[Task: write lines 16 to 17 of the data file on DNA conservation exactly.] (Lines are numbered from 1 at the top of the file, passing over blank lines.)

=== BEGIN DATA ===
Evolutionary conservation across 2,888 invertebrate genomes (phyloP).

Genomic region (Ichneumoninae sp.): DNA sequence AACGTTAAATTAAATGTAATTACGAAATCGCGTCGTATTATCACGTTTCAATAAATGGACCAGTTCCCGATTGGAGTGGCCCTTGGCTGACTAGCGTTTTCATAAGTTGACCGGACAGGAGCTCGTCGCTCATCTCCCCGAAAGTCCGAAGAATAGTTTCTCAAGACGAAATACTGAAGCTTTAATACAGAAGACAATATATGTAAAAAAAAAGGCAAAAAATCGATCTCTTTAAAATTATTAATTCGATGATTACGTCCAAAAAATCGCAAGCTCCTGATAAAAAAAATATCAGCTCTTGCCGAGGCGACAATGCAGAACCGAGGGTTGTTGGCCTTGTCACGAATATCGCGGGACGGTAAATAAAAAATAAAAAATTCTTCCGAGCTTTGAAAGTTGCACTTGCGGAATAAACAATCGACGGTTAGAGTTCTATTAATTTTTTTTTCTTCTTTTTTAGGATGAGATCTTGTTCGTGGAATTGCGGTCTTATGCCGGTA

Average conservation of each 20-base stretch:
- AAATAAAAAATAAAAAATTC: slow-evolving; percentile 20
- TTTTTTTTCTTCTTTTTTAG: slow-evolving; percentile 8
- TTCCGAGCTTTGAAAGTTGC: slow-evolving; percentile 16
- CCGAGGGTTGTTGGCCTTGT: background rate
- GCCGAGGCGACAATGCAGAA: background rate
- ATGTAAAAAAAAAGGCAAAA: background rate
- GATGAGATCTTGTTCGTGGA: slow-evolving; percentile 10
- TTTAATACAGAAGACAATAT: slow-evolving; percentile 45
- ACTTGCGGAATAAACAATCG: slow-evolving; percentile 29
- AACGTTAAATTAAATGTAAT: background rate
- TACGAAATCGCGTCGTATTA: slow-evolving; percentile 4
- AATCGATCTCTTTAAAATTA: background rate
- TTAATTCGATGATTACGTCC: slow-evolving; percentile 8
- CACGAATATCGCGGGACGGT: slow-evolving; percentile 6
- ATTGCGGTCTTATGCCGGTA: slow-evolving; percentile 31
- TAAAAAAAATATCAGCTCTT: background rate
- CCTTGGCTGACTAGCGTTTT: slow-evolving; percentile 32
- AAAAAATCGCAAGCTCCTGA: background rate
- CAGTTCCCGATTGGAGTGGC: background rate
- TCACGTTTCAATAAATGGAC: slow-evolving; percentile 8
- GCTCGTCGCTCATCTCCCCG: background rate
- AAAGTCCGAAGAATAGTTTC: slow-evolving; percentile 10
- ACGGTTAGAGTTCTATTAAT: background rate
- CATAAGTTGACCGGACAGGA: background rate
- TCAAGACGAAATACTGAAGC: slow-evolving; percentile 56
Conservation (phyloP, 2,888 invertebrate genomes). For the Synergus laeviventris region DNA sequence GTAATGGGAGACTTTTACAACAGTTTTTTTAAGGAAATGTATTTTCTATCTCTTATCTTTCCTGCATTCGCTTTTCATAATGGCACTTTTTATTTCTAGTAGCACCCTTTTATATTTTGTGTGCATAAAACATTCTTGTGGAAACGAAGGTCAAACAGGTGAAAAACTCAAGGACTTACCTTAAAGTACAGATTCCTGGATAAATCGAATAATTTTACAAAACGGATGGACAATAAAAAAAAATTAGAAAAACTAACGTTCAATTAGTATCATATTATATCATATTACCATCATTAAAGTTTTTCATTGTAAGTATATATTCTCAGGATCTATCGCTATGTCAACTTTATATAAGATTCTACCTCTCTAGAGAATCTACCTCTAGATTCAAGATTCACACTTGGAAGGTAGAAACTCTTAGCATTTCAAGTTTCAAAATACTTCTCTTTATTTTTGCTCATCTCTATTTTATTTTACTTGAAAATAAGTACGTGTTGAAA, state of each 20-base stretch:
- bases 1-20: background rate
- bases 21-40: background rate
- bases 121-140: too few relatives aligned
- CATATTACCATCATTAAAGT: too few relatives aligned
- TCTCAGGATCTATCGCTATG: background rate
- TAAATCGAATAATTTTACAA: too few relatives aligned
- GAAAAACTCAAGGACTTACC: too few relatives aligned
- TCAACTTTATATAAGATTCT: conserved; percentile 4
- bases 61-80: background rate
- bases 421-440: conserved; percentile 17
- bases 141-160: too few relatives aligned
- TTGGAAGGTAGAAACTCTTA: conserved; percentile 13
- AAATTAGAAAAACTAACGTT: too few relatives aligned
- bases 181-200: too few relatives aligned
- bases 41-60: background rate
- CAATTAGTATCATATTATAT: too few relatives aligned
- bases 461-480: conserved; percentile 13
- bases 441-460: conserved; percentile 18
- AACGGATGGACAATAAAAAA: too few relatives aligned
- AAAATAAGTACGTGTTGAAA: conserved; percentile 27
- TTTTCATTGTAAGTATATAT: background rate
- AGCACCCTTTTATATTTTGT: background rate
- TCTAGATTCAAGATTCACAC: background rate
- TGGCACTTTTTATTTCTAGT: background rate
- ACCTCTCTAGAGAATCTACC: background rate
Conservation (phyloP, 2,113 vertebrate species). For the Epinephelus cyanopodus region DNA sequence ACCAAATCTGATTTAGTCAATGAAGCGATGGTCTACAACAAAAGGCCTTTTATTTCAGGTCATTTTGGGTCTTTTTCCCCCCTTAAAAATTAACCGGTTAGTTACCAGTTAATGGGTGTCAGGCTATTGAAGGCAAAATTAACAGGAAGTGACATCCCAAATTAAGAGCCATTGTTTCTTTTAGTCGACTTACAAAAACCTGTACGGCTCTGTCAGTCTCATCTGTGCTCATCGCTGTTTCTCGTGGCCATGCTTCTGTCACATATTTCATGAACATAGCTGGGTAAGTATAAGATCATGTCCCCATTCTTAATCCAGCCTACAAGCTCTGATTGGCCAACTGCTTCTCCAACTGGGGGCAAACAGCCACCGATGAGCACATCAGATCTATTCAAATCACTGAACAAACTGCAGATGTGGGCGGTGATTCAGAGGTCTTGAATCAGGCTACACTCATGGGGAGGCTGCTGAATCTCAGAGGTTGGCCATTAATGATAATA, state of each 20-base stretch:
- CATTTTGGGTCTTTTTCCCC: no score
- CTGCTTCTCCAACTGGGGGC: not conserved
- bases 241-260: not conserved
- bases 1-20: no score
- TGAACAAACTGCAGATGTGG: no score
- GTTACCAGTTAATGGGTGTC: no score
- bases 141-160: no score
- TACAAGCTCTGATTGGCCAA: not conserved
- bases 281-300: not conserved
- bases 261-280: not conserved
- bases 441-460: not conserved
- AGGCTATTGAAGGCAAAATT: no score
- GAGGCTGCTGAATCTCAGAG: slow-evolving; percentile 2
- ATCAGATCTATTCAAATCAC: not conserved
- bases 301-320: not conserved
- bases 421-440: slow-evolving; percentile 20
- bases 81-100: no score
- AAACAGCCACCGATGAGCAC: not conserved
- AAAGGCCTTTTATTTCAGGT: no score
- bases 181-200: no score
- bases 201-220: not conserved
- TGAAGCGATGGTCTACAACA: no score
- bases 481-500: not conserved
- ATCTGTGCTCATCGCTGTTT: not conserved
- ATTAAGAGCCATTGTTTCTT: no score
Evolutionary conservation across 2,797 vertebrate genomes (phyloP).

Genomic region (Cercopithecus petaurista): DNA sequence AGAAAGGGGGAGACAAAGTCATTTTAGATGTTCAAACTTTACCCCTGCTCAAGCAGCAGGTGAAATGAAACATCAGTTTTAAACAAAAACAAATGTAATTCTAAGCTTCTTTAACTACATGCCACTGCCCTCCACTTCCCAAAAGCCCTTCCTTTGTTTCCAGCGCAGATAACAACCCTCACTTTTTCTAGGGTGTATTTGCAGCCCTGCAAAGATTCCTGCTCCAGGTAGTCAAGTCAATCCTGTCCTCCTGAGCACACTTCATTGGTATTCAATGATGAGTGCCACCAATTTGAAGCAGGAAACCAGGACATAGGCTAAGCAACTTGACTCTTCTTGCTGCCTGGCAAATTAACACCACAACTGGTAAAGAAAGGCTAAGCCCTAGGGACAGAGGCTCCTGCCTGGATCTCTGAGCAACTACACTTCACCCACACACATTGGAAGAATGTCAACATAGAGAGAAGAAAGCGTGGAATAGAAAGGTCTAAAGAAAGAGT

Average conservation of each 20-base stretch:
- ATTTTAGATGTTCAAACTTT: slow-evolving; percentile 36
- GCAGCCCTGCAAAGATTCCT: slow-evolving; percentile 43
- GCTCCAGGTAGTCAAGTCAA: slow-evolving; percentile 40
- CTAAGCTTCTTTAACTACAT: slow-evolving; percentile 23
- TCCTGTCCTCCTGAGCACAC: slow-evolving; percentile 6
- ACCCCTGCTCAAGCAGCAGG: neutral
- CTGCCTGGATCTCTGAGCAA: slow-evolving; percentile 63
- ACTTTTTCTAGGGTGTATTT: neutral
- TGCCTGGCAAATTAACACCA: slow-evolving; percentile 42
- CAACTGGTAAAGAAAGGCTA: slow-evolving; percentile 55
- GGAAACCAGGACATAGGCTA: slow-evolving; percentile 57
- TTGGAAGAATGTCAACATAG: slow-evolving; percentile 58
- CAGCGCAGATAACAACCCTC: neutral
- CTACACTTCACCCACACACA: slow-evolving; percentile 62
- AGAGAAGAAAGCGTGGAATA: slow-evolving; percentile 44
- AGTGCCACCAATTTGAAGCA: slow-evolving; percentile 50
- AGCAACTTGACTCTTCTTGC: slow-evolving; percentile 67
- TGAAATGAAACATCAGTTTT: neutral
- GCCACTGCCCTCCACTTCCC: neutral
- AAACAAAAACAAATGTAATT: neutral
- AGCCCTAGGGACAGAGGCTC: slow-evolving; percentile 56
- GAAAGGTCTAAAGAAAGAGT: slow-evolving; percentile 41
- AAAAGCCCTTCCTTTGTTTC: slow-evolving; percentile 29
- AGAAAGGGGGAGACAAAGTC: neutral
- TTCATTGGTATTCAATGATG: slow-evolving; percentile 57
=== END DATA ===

- TTAATTCGATGATTACGTCC: slow-evolving; percentile 8
- CACGAATATCGCGGGACGGT: slow-evolving; percentile 6